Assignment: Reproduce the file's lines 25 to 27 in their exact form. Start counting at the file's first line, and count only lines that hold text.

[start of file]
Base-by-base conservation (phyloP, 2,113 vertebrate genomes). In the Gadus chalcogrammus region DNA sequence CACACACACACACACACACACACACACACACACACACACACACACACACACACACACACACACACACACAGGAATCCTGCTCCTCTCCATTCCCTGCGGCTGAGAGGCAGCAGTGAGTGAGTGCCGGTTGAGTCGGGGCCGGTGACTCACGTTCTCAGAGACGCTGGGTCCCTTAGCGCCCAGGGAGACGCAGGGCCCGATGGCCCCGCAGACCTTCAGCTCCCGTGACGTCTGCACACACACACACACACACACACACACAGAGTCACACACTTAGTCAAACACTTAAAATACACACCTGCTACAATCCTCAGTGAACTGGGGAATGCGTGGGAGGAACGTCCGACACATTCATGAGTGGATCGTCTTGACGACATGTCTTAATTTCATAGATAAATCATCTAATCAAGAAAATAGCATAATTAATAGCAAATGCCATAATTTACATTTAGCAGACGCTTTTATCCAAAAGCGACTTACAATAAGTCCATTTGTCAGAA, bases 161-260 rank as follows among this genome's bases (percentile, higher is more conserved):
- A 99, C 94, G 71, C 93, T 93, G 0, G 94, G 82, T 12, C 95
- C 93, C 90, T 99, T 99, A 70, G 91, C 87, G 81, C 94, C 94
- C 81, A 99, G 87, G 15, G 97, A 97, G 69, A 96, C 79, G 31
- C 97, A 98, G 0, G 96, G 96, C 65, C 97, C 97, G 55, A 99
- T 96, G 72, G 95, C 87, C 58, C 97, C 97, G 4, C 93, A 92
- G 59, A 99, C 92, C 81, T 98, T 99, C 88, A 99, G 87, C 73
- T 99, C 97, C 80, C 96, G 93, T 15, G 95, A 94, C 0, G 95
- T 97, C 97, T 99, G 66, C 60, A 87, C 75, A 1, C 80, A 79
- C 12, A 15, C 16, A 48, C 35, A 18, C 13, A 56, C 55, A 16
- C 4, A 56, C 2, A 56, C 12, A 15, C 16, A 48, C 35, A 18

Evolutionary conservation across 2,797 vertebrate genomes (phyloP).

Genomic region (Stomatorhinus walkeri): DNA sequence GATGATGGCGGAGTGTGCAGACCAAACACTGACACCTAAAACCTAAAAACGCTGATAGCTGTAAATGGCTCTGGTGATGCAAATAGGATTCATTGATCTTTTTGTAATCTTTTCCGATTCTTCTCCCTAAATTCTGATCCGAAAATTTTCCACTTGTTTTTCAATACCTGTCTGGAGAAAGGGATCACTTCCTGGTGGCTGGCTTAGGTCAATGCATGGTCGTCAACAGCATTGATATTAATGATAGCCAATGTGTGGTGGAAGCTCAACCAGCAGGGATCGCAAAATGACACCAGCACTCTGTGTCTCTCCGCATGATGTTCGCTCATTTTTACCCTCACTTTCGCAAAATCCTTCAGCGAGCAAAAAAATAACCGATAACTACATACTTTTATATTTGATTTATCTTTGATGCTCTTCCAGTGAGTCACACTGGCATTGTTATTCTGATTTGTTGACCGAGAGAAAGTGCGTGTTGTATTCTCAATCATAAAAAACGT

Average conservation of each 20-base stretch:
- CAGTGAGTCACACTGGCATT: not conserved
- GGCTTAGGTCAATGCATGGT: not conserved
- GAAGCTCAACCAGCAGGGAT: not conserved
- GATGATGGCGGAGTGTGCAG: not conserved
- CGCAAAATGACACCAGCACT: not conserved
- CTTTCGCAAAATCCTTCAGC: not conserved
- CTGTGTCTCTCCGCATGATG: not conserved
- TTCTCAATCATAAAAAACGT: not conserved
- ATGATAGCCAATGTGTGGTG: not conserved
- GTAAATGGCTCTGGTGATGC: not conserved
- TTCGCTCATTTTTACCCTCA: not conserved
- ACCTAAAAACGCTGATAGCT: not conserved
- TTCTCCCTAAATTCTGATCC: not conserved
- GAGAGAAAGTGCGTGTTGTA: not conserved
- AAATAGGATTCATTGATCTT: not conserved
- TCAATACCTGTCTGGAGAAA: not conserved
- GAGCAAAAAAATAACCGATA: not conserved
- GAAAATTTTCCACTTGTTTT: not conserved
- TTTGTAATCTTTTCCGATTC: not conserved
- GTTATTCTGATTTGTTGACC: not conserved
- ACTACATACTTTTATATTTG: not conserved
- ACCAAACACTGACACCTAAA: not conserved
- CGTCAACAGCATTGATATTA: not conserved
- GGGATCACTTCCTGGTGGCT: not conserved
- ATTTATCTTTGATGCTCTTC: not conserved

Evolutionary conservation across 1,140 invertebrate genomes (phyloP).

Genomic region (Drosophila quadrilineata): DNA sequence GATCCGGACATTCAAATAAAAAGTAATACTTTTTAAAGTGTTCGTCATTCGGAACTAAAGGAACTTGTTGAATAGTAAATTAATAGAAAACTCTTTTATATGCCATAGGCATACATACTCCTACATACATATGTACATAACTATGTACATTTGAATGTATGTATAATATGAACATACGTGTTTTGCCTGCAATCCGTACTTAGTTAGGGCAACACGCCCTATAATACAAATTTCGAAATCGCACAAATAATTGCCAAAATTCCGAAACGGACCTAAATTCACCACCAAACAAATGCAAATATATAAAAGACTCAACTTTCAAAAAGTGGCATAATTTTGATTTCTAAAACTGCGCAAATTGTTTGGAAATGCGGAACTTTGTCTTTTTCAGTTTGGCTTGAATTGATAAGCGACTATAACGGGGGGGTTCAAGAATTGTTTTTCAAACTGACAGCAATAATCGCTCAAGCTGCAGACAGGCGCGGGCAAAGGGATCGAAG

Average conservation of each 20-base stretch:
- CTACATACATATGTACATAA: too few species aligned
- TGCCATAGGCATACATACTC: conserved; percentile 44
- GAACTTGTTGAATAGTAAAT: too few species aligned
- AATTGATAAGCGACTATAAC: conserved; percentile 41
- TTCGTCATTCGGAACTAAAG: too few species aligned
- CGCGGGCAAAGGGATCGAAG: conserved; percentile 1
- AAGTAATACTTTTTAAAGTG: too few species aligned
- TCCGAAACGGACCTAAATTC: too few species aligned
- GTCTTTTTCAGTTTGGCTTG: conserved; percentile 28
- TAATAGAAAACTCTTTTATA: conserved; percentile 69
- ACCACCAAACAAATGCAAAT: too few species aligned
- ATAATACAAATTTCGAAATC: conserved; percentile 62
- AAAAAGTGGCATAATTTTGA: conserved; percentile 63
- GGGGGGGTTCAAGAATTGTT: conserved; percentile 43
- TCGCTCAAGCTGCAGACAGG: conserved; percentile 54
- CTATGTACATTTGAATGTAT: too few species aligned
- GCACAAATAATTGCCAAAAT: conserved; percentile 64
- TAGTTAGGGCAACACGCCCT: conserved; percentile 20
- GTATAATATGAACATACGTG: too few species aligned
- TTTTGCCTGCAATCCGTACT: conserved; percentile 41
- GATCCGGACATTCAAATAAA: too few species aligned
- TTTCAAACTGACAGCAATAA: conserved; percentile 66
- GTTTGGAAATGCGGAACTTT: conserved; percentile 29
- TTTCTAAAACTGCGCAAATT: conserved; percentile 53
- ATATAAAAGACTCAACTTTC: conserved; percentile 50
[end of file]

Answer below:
- TTCGCTCATTTTTACCCTCA: not conserved
- ACCTAAAAACGCTGATAGCT: not conserved
- TTCTCCCTAAATTCTGATCC: not conserved